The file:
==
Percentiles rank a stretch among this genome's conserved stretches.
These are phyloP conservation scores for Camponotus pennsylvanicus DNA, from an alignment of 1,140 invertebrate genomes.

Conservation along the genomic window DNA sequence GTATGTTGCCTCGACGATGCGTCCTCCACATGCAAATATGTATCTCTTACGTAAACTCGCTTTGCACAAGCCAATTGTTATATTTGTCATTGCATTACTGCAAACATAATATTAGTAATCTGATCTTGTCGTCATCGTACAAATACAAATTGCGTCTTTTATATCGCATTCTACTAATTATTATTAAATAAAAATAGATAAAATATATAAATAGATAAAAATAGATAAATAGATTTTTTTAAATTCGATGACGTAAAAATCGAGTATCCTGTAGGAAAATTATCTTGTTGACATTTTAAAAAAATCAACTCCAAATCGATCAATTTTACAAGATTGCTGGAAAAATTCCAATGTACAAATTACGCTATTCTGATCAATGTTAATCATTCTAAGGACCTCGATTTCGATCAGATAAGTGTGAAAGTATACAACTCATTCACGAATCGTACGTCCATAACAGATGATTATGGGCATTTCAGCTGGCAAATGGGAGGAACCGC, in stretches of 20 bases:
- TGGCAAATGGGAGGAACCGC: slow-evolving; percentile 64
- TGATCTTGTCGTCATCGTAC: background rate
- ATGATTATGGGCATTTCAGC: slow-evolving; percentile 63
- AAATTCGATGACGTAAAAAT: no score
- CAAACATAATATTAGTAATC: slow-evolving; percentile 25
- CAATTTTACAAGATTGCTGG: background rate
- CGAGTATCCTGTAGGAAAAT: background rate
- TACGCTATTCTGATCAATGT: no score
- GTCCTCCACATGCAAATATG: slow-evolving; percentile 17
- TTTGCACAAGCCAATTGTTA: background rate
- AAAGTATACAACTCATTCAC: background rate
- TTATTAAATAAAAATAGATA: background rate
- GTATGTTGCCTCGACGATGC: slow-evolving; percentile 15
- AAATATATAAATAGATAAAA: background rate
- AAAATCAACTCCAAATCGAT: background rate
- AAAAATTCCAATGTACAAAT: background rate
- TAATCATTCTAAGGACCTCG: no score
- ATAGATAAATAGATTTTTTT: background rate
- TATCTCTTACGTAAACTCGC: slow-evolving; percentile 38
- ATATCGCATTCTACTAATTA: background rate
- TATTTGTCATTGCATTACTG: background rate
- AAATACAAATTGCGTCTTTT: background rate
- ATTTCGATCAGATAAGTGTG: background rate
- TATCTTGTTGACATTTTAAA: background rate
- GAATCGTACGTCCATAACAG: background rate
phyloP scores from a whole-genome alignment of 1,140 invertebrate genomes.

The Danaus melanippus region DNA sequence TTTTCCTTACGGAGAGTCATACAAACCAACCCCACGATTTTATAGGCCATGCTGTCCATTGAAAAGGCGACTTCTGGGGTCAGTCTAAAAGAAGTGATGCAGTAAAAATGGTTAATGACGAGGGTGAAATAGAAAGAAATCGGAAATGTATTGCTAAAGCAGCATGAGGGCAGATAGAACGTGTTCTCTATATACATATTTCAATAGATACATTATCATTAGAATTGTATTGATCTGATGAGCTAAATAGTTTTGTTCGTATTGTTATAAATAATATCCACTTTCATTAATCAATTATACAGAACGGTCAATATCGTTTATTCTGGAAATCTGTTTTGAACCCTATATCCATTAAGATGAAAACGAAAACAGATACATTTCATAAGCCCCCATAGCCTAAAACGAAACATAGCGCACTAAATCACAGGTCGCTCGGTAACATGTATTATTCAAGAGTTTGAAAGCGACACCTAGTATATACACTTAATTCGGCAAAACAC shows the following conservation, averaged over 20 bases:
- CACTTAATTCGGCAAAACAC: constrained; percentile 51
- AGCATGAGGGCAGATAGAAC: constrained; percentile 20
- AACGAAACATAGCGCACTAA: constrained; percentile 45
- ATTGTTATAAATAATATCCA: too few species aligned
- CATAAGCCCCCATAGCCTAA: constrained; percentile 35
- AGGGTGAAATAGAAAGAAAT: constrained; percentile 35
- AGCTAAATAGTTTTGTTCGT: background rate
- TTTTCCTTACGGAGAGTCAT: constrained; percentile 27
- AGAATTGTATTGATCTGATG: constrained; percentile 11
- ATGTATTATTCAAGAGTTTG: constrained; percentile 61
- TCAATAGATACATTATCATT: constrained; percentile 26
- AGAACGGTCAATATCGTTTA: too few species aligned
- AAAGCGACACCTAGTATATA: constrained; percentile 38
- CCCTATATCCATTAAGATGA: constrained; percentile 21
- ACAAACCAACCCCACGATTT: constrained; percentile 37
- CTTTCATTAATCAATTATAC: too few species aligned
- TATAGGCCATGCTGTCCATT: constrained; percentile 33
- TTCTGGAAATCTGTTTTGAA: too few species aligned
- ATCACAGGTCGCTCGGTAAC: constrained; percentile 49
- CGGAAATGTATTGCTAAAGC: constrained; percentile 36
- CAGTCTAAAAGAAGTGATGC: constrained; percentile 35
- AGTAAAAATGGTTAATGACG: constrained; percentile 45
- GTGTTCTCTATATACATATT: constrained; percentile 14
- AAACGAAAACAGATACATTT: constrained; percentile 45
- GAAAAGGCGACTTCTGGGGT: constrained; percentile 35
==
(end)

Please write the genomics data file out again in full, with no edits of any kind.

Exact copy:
Percentiles rank a stretch among this genome's conserved stretches.
These are phyloP conservation scores for Camponotus pennsylvanicus DNA, from an alignment of 1,140 invertebrate genomes.

Conservation along the genomic window DNA sequence GTATGTTGCCTCGACGATGCGTCCTCCACATGCAAATATGTATCTCTTACGTAAACTCGCTTTGCACAAGCCAATTGTTATATTTGTCATTGCATTACTGCAAACATAATATTAGTAATCTGATCTTGTCGTCATCGTACAAATACAAATTGCGTCTTTTATATCGCATTCTACTAATTATTATTAAATAAAAATAGATAAAATATATAAATAGATAAAAATAGATAAATAGATTTTTTTAAATTCGATGACGTAAAAATCGAGTATCCTGTAGGAAAATTATCTTGTTGACATTTTAAAAAAATCAACTCCAAATCGATCAATTTTACAAGATTGCTGGAAAAATTCCAATGTACAAATTACGCTATTCTGATCAATGTTAATCATTCTAAGGACCTCGATTTCGATCAGATAAGTGTGAAAGTATACAACTCATTCACGAATCGTACGTCCATAACAGATGATTATGGGCATTTCAGCTGGCAAATGGGAGGAACCGC, in stretches of 20 bases:
- TGGCAAATGGGAGGAACCGC: slow-evolving; percentile 64
- TGATCTTGTCGTCATCGTAC: background rate
- ATGATTATGGGCATTTCAGC: slow-evolving; percentile 63
- AAATTCGATGACGTAAAAAT: no score
- CAAACATAATATTAGTAATC: slow-evolving; percentile 25
- CAATTTTACAAGATTGCTGG: background rate
- CGAGTATCCTGTAGGAAAAT: background rate
- TACGCTATTCTGATCAATGT: no score
- GTCCTCCACATGCAAATATG: slow-evolving; percentile 17
- TTTGCACAAGCCAATTGTTA: background rate
- AAAGTATACAACTCATTCAC: background rate
- TTATTAAATAAAAATAGATA: background rate
- GTATGTTGCCTCGACGATGC: slow-evolving; percentile 15
- AAATATATAAATAGATAAAA: background rate
- AAAATCAACTCCAAATCGAT: background rate
- AAAAATTCCAATGTACAAAT: background rate
- TAATCATTCTAAGGACCTCG: no score
- ATAGATAAATAGATTTTTTT: background rate
- TATCTCTTACGTAAACTCGC: slow-evolving; percentile 38
- ATATCGCATTCTACTAATTA: background rate
- TATTTGTCATTGCATTACTG: background rate
- AAATACAAATTGCGTCTTTT: background rate
- ATTTCGATCAGATAAGTGTG: background rate
- TATCTTGTTGACATTTTAAA: background rate
- GAATCGTACGTCCATAACAG: background rate
phyloP scores from a whole-genome alignment of 1,140 invertebrate genomes.

The Danaus melanippus region DNA sequence TTTTCCTTACGGAGAGTCATACAAACCAACCCCACGATTTTATAGGCCATGCTGTCCATTGAAAAGGCGACTTCTGGGGTCAGTCTAAAAGAAGTGATGCAGTAAAAATGGTTAATGACGAGGGTGAAATAGAAAGAAATCGGAAATGTATTGCTAAAGCAGCATGAGGGCAGATAGAACGTGTTCTCTATATACATATTTCAATAGATACATTATCATTAGAATTGTATTGATCTGATGAGCTAAATAGTTTTGTTCGTATTGTTATAAATAATATCCACTTTCATTAATCAATTATACAGAACGGTCAATATCGTTTATTCTGGAAATCTGTTTTGAACCCTATATCCATTAAGATGAAAACGAAAACAGATACATTTCATAAGCCCCCATAGCCTAAAACGAAACATAGCGCACTAAATCACAGGTCGCTCGGTAACATGTATTATTCAAGAGTTTGAAAGCGACACCTAGTATATACACTTAATTCGGCAAAACAC shows the following conservation, averaged over 20 bases:
- CACTTAATTCGGCAAAACAC: constrained; percentile 51
- AGCATGAGGGCAGATAGAAC: constrained; percentile 20
- AACGAAACATAGCGCACTAA: constrained; percentile 45
- ATTGTTATAAATAATATCCA: too few species aligned
- CATAAGCCCCCATAGCCTAA: constrained; percentile 35
- AGGGTGAAATAGAAAGAAAT: constrained; percentile 35
- AGCTAAATAGTTTTGTTCGT: background rate
- TTTTCCTTACGGAGAGTCAT: constrained; percentile 27
- AGAATTGTATTGATCTGATG: constrained; percentile 11
- ATGTATTATTCAAGAGTTTG: constrained; percentile 61
- TCAATAGATACATTATCATT: constrained; percentile 26
- AGAACGGTCAATATCGTTTA: too few species aligned
- AAAGCGACACCTAGTATATA: constrained; percentile 38
- CCCTATATCCATTAAGATGA: constrained; percentile 21
- ACAAACCAACCCCACGATTT: constrained; percentile 37
- CTTTCATTAATCAATTATAC: too few species aligned
- TATAGGCCATGCTGTCCATT: constrained; percentile 33
- TTCTGGAAATCTGTTTTGAA: too few species aligned
- ATCACAGGTCGCTCGGTAAC: constrained; percentile 49
- CGGAAATGTATTGCTAAAGC: constrained; percentile 36
- CAGTCTAAAAGAAGTGATGC: constrained; percentile 35
- AGTAAAAATGGTTAATGACG: constrained; percentile 45
- GTGTTCTCTATATACATATT: constrained; percentile 14
- AAACGAAAACAGATACATTT: constrained; percentile 45
- GAAAAGGCGACTTCTGGGGT: constrained; percentile 35